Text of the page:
Graphic Design

Your brand is more than just a logo.

While a logo is usually the most recognizable and flashiest part of your brand, it’s really a bit like the lead singer in a band. It may take center stage a lot, but it needs to work in context.

Mick Jagger wouldn’t be Mick Jagger without the rest of the band. Likewise, your logo works together with a plethora of other friends: business cards, mailers, posters, packaging, signs and more. What good is a nice logo (or a great singer) if other pieces of the package are boring, confusing, or completely out of tune.

Common print materials

While we can do just about any design work, these are some of the most common items we create for businesses and other organizations:

  • Business cards
  • Letterhead and envelopes
  • Posters
  • Direct mail pieces
  • Billboards
  • Indoor and outdoor signage
  • Restaurant menus
  • Brochures, reports and booklets
  • Product packaging and labels

Consistency is key

Brand messaging isn’t a short conversation. While flashy one-off designs can be fun, the true strength of a good brand design is consistency. Your brand becomes easily recognizable and more valuable when people get used to seeing it conveyed in a disciplined and consistent way. Seeing your materials becomes a little like seeing an old friend.

Let us worry about production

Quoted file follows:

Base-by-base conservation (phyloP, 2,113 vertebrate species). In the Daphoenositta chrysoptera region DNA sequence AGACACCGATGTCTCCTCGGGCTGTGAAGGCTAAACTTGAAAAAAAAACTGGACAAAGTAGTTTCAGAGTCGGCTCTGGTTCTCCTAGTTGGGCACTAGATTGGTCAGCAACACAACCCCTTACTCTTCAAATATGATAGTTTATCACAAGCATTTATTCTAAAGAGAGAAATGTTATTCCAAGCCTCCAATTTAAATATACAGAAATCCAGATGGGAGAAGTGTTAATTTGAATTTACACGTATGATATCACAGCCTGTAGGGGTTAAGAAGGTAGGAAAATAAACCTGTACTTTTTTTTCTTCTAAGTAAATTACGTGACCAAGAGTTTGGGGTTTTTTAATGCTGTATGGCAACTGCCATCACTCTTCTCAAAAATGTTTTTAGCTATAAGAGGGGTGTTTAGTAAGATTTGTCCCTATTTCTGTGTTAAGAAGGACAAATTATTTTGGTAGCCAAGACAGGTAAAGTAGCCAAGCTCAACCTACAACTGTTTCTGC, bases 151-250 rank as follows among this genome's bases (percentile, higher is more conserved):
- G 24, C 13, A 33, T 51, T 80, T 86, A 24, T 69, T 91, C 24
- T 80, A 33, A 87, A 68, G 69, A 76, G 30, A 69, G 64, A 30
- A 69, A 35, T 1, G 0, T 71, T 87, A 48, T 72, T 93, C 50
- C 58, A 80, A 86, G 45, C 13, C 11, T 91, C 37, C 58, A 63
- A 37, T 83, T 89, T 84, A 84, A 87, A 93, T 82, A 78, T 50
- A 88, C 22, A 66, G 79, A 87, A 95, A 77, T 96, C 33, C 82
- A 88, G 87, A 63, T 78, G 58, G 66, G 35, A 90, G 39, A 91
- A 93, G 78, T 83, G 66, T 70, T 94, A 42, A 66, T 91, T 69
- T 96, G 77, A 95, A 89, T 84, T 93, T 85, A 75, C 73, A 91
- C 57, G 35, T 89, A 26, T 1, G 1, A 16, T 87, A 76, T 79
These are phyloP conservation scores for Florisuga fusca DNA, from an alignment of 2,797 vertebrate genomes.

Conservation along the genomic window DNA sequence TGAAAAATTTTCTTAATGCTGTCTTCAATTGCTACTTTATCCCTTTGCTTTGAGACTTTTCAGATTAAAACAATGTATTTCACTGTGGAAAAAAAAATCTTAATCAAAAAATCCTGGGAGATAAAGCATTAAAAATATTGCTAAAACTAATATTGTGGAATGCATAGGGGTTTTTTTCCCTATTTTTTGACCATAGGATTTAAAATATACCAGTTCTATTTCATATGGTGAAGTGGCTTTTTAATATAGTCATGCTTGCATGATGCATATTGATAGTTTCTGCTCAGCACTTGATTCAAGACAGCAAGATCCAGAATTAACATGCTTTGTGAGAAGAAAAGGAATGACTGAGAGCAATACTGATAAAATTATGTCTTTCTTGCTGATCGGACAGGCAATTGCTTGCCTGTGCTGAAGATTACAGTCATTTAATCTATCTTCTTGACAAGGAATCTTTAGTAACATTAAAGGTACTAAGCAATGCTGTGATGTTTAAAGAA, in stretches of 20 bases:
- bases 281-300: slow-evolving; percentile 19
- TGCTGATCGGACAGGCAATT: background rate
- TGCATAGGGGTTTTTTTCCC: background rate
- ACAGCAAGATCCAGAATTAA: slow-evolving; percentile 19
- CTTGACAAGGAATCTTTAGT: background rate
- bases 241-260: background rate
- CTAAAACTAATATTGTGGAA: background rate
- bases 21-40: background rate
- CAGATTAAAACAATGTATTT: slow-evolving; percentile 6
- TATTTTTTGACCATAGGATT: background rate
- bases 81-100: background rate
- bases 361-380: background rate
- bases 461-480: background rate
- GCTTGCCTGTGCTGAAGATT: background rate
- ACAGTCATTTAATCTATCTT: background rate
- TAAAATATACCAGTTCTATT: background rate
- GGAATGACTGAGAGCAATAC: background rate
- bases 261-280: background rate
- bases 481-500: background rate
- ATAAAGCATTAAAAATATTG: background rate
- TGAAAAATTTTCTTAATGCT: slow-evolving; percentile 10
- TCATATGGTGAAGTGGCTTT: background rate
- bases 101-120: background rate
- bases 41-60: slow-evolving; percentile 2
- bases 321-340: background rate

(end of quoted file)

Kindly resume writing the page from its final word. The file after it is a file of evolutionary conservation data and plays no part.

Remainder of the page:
A good designer’s work doesn’t always end at the computer. Usually there is something that has to be physically made. Commercial printing and sign fabrication comes with a whole box of questions and concerns: Do you want 80# or 100# paper? Glossy or matte? Smooth or textured paper? Offset or Digital? Did you remember to get everything ready for prepress? Will the colors you see on your computer screen look the same when they come off the press?

Don’t put yourself through that. We have a lot of experience seeing things through production. Not only are we pros at it, but we love sifting through new paper samples and tinkering with colors to make sure that shade of green perfectly matches your brand’s Pantone color — or maybe it needs just a tad more cyan in it …

Posted by Tony Figoli

Tony started designing stuff with crayons and graph paper in the 1970s. Now he uses a computer. He spent years as a freelancer, designing everything from logos, to posters, to album covers, to websites. One of his clients in those days was a small start-up craft beer maker called Ninkasi Brewing Company. As Ninkasi grew, Tony joined full time as art director. After six years working on that one brand, Tony struck out on his own again to co-found Figoli Quinn in 2014. When he is not at work, he is probably staring at typography, playing drums, or having a whiskey with friends.